Dental crowns are tooth-shaped caps that worn over a damaged tooth to improve their structure, appearance and function. The cap covers the entire visible portion of the tooth, so that it lies just above the gum line. Dental crowns are customized by the dentist to ensure a good fit and then they are cemented into place so that it looks like your natural teeth. They are made from a range of materials and your choice will be influenced by a number of factors that your dentist will break down for you.
Although dental crowns serve the same purpose for both kids and adults, putting crowns on children is different from how it’s done on adults. The child is first numbed using local anesthesia and then all the damaged part of the tooth is removed and cleaned to get rid of decay. The tooth is then prepped in a way that a prefabricated crown can fit over it. Your child’s pediatric dentist will determine the best size of the crown and then cement it in place. The procedure is completed in a single dental visit and takes about 45 minutes.
The enamel of baby teeth tends to be thinner than that of permanent teeth. This means that your child is completely vulnerable to adverse tooth decay since a decay in a single tooth rapidly spreads between teeth. And while tooth extraction seems like the quickest fix to a decayed primary tooth, the effects that follow are much more serious. Pulling out a child’ tooth early will cause the neighboring teeth to shift into the gap left behind, leaving less room for the incoming permanent tooth, which causes malocclusions.
Basically, a dental crown helps save a compromised tooth. It is necessary in cases where a primary tooth is found to have large cavities, is broken or fails to develop properly. When a tooth is greatly decayed or fractured, a filling is not used because there is great risk of the filling falling or wearing out. In such a case there would be need for additional cavity filling costs and the trouble f having your child seat through repeat procedures. Using a crown on the tooth is a much lasting solution that will hold until it is time for the tooth to fall out. Besides restoring a tooth, crowns also prevent the spread of decay and infections to other healthy teeth.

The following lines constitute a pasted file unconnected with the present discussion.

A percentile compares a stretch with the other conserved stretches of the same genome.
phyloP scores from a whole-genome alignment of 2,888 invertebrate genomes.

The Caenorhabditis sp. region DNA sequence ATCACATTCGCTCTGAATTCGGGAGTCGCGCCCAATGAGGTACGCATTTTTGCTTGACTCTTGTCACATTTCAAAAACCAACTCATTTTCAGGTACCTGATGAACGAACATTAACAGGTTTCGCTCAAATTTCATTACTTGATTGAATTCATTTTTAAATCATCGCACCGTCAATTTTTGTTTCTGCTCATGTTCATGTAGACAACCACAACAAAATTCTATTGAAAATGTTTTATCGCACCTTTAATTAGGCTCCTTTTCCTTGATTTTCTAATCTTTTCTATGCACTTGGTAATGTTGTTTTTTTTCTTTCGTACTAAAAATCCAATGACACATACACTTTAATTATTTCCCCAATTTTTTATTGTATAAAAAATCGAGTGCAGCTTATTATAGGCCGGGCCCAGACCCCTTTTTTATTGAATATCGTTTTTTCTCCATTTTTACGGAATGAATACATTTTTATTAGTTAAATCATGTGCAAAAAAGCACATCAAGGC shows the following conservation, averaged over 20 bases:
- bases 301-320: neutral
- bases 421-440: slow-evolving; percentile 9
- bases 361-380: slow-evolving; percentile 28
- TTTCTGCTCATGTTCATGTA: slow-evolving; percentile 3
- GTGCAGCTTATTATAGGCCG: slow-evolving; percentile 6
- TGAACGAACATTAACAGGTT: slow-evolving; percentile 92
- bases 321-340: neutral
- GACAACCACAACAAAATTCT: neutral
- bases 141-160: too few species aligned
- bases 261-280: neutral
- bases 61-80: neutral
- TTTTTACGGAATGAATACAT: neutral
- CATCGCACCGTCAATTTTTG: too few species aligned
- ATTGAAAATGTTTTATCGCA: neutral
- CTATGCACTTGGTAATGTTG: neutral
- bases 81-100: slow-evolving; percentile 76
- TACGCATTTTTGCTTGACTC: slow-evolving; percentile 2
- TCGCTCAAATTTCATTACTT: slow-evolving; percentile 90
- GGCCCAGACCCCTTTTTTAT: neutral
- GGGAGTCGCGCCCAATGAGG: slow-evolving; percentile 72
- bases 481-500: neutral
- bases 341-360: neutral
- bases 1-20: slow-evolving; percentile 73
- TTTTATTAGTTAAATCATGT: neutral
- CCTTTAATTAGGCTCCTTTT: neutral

Factors considered when choosing pediatric crowns for kids include durability, retentiveness, aesthetics, adaptability, allergenicity, placement time and cost. Commonly used crowns include:
The American Academy of Pediatric Dentistry (AAPD) recommends use of stainless-steel crowns on kids, since it has several benefits. They are durable and inexpensive and have proven to be more successful than tooth fillings. There is also very little sensitivity involved and the crowns are easily adaptable to occlusion. The downside to these crowns is that they have poor aesthetic and potential for allergenicity.
These crowns combine some of the best properties of steel and resin. They are both durable and aesthetically pleasing at the same time. Stainless and resin crowns are usually used on the front teeth.
To make these crowns, a hardening composite is placed inside a clear plastic mold and then placed over the damaged tooth to adhere to the dentin and enamel. They usually look great but have a ton of drawbacks. The technique used is sensitive to hemorrhage and moisture and takes some time too. They are also highly susceptible to fractures.
They are both great looking and highly durable. It is also one of the most expensive type of pediatric crowns available. And that coupled with their inability to easily contour and increased placement time makes it rather unsuitable for most pediatric patients.
Visit Golnick Pediatric Dentistry to find out more about the benefits of crowns vs fillings and how we work to ensure that the process of placing crowns is painless, comfortable and effective for all our young patients.